Like Pearls by Morehshin Allahyari is an animated and interactive mash-up of the Farsi spam Allahyari receives in her mailbox.
König Books Ltd / Sound And Music, ISBN-13: 978-3865607065, 96 pages, 2013, English
The western imaginary about post-October revolution Russia and its liberated, flourishing cultural scenes is only partially supported by official histories. This unique book adds another important account of the many experiments that took place in this unrepeatable moment in history, which was characterized by a wave of new social and technological changes. Born from an exhibition focussing on the archives of the Theremin Centre in Moscow (Smirnov is the Centre’s director), Sound in Z documents early electronic music in the U.S.S.R. from 1917 to the 1930s. With the thrill of new electronic cables and new politics, trans-disciplinary collaborations were established producing incredible results. Science was the common denominator that attracted inventors, scientists and artists and a quantity of experimental devices were created and passed on to the next generation. He calls these pioneers “Generation Z” where the Z represents the zig-zag of radio waves, the quintessential symbol of the new technological and media-driven revolution. Iconic works like Arseny Avraamov’s Symphony of Sirens, or accounts of the lives of artists like Dziga Vertov and Léon Theremin unveil new and inspiring aspects of their respective work. Smirnov accessed the original documents (this book is in itself a goldmine of documentation) and he is able to tell the whole story, including descriptions of the very heavy repression of the time, which was nevertheless unable to stop the bravest artists imprinting their efforts on the history of 20th Century music. Alessandro Ludovico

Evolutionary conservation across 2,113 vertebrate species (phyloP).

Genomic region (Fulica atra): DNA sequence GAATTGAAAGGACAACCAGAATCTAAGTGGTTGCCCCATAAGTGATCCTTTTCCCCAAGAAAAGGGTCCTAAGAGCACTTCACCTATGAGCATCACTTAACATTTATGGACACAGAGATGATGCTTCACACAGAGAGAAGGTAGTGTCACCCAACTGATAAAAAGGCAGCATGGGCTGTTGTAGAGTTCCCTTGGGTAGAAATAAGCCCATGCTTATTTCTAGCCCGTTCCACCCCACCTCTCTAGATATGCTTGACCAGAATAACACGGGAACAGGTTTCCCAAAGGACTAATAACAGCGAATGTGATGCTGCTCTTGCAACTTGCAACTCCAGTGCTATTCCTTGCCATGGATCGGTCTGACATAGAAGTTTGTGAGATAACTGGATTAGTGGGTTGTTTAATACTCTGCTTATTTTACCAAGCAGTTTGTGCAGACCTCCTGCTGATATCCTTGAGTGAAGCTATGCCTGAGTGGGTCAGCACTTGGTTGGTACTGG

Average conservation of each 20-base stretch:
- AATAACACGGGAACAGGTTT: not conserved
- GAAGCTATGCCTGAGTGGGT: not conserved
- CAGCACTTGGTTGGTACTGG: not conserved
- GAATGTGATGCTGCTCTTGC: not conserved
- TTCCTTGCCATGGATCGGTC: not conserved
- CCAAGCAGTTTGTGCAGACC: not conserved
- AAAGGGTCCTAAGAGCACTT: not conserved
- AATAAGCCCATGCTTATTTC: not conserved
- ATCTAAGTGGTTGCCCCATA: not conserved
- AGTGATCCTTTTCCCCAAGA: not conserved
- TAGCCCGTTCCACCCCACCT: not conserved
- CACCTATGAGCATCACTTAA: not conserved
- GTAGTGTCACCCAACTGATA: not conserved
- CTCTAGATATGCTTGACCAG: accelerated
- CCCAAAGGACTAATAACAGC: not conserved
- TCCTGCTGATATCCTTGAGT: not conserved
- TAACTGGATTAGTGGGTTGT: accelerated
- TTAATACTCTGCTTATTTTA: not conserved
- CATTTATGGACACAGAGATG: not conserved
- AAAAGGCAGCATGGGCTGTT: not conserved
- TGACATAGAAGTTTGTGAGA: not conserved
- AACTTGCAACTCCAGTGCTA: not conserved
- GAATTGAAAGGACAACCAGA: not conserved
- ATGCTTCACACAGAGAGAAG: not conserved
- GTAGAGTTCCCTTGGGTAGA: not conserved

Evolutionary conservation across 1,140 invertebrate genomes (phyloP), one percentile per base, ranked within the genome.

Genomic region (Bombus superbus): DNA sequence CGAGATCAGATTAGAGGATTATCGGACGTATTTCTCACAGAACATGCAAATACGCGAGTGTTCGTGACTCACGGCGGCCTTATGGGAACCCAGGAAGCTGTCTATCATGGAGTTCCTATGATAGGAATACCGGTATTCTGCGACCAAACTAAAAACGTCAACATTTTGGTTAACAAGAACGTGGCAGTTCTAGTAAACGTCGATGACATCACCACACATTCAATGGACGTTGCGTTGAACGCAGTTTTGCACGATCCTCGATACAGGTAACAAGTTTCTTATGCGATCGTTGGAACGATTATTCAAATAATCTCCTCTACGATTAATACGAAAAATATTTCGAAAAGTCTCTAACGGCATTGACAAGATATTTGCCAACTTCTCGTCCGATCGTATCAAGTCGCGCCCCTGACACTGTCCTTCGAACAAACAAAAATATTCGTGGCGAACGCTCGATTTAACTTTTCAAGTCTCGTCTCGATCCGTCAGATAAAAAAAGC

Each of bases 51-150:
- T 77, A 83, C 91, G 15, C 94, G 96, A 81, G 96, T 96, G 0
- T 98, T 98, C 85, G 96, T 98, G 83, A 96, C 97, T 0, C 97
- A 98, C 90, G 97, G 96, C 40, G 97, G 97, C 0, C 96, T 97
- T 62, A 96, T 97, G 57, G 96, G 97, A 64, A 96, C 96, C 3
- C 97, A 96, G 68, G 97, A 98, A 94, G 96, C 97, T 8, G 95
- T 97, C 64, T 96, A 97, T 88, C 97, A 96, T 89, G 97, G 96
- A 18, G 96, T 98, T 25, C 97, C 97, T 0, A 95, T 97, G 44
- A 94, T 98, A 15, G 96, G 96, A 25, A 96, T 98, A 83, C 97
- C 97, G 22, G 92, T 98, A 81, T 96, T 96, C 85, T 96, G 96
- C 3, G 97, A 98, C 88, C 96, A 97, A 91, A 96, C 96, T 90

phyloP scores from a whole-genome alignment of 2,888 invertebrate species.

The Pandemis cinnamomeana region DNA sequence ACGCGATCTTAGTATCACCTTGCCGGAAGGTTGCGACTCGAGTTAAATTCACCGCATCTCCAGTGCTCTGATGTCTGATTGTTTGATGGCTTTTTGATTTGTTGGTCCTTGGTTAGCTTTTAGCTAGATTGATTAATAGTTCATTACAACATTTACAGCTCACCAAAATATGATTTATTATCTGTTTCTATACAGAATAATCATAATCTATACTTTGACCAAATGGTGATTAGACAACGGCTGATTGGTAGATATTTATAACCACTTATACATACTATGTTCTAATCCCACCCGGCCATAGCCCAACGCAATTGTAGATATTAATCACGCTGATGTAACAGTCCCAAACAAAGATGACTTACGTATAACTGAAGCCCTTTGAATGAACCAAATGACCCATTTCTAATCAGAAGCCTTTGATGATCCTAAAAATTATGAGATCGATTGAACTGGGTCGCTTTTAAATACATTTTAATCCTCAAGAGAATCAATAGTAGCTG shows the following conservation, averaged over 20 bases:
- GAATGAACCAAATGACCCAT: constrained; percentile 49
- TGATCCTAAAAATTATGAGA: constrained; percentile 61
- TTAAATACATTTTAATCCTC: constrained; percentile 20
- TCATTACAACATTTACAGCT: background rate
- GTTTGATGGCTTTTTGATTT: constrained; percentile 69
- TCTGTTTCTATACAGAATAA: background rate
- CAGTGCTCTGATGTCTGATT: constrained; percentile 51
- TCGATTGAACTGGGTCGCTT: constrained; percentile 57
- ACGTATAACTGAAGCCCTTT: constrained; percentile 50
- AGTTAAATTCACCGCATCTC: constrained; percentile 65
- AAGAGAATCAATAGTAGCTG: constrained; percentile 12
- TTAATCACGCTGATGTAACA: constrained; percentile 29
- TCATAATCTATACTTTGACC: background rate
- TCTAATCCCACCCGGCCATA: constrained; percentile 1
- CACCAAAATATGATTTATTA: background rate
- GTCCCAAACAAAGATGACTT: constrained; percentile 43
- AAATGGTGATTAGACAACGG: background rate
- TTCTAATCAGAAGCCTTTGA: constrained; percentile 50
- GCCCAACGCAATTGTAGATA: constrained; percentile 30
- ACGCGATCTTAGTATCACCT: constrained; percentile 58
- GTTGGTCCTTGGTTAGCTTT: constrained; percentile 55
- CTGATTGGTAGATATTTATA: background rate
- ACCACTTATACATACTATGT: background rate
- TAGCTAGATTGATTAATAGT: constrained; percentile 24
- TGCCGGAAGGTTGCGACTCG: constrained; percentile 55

Andrey Smirnov, Jeremy Deller, Matt Price – Sound in Z – Experiments In Sound And Electronic Music in Early 20th Century Russia